I have to say, I am pretty self conscious of this next photo because I think I had gained about 10lbs at this point due to so much pizza and pasta (hellllo hips and boobies!) but hey, it’s about tbe amazing memories and not how I look!We popped into a few other shops around the fountain, buying some cool souvenirs (hello cute new leather purse!) before heading back to our apartment to freshen up for dinner. I feel a little bad about this next stop, as I accidentally stole it from Kai. Before my family left for Italy, Kai shared his Rome bucket list with me. He’d been collecting recommendations from his Italian friends, with the intention of spending a few days in Rome with me after my family left (more to come on this!) So on our first family-night in Rome, we chose one of the spots from Kai’s list, but it turns out it was the spot he had wanted to visit the most! So we ate at Velavevodetto to Quiriti, unknowing that we were stealing the spot Kai was most excited about.The weather in Italy could not have been more beautiful, and so we ate outside every night. Our evening at Velavevodetto to Quiriti was no exception, and with ample outdoor seating we were able to snag a table without a reservation.The pasta was to die for, the company was excellent, and the wine was spectacular. I could eat creamy pasta with fresh tomato sauce and parmesan cheese every night and have the happiest belly!We spent our second day in Rome at the Vatican. My aunt really wanted to see the Sistine Chapel, which can only be accessed with a ticket to the Vatican Museum and a lot of patience, as there are tens of thousands of people swarming the tiny country, and as you might expect, very long lines to get into the chapel. My aunt very kindly offered to pay for a guided tour for us all, so while we did have to roam through the hallways of the Vatican Museum with everyone else, we did get to enter the museum through the tour only door which had a much shorter line to get into the building.Inside the Vatican Museum, there are hoards of people everywhere. To get to the chapel, you are slowly herded through the halls of the museum like a live piece of beef, before finally being granted entrance to the chapel. To be fair, there are breathtaking sculptures, mosaics, paintings, and tapestries in the museum along the way, but I found it hard to take everything in with the high volume of people. This photo below should give you a good idea – instead of casually strolling through the museum, you are pushed along in a stream of slow moving bodies from room to room.But again, the work exhibited in the museum was timeless and captivating.Even the floors were stunning and I couldn’t help but snap photos of my feet in almost every room!After about two hours of walking, we finally made our way into the Sistine Chapel. There are no photos permitted inside the chapel, but I did take a million and one photos of the beautiful Dome Cupola of Angels Fighting Demons inside the Vatican Museum, which in my opinion match the beauty of Michelangelo’s work in the Sistine Chapel.The colors and the natural light here played so magically well together!So to sum it up, while I prefer off-the-beaten-path attractions (I wrote a whole book on off the beaten path attractions in Amsterdam!) I felt the same tug as my aunt and mom – you can’t go to Italy and miss out on seeing the Sistine Chapel :) To finish off our visit to Vatican City, below are a few photos from St. Peter’s Basilica, another architectural marvel, which we visited following our tour of the museum.On our final family night together in Rome, we went to a restaurant that my cousin’s friend had recommended. We weren’t quite sure what to expect, but had been told the place was GOOD. And so we arrived at Osteria de Memmo I Santori, ready for our last meal together.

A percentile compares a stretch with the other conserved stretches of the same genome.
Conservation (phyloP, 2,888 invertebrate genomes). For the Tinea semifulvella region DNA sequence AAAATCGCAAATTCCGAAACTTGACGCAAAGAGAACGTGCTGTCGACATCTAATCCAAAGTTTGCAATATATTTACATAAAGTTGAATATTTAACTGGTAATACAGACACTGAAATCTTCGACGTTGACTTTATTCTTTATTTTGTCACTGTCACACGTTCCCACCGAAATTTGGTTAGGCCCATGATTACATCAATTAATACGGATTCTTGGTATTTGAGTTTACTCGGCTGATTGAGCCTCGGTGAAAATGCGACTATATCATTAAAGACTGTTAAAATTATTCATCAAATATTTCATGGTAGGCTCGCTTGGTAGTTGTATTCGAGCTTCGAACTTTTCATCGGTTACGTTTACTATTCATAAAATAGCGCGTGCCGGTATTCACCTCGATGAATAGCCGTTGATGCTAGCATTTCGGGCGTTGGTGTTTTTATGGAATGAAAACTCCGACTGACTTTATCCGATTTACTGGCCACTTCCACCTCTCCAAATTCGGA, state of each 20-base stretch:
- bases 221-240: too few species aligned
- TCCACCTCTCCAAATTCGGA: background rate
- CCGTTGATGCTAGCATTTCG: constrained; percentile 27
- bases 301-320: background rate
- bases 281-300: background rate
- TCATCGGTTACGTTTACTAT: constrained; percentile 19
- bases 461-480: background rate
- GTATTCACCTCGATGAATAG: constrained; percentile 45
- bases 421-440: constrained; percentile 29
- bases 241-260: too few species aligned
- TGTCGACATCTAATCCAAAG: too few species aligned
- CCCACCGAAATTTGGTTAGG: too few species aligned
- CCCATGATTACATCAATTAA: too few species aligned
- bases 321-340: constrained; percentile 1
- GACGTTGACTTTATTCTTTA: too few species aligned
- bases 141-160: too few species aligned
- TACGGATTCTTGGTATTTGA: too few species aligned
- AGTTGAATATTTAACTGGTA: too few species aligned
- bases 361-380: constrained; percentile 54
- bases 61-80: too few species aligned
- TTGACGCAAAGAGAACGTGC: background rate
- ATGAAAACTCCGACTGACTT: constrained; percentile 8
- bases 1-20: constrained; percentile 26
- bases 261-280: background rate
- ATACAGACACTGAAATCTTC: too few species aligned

At this spot, I’d absolutely heed a recommendation. The space was packed, but thankfully we’d called up earlier and were led to a small table for four in the back. What followed was by far my favorite meal in Italy – the waiter who came to our table took our drink orders and then asked if we wanted to start with the antipasti. We weren’t quite sure what to expect, but in the spirit of our last night in Italy, we said sure! What followed was dish after dish of the most authentic and fresh Italian food. First, melon arrived. Followed by fresh prosciutto, followed by bowls of creamy mozzarella balls, and a wide assortment of grilled vegetables.We were astonished at the amount of food, and how amazing it all looked. Just when we thought it would be impossible to squeeze another plate on the table, the waiter started stacking dishes, bringing a total of around 15 bowls to our table to feast on.It was THE BEST meal I’d had in Italy, and I would heed anyone reading this and planning a trip to Rome to put Osteria de Memmo I Santori at the top of the must-list!Following the antipasti, which very easily could have been the whole meal, we shared some calamari, which was also crispy and fresh.There was also a lot of wine involved, as well as some vodka poured over lemon sorbet, which my cousin Julie declared genius.
Shortly after we finished our meal, Kai arrived at the restaurant to have a drink with us as we wrapped up our last evening in Rome. My mom had a very early flight the next morning, and my aunt and cousin were leaving the following afternoon. It was an amazing trip – one I will surely remember for a lifetime, and one I know the ladies will always treasure as well :)I have one more Italy post to share on my time in Rome with Kai, so I hope you have the patience for one final Italian post this time around (although I hope there are many many more in the future!)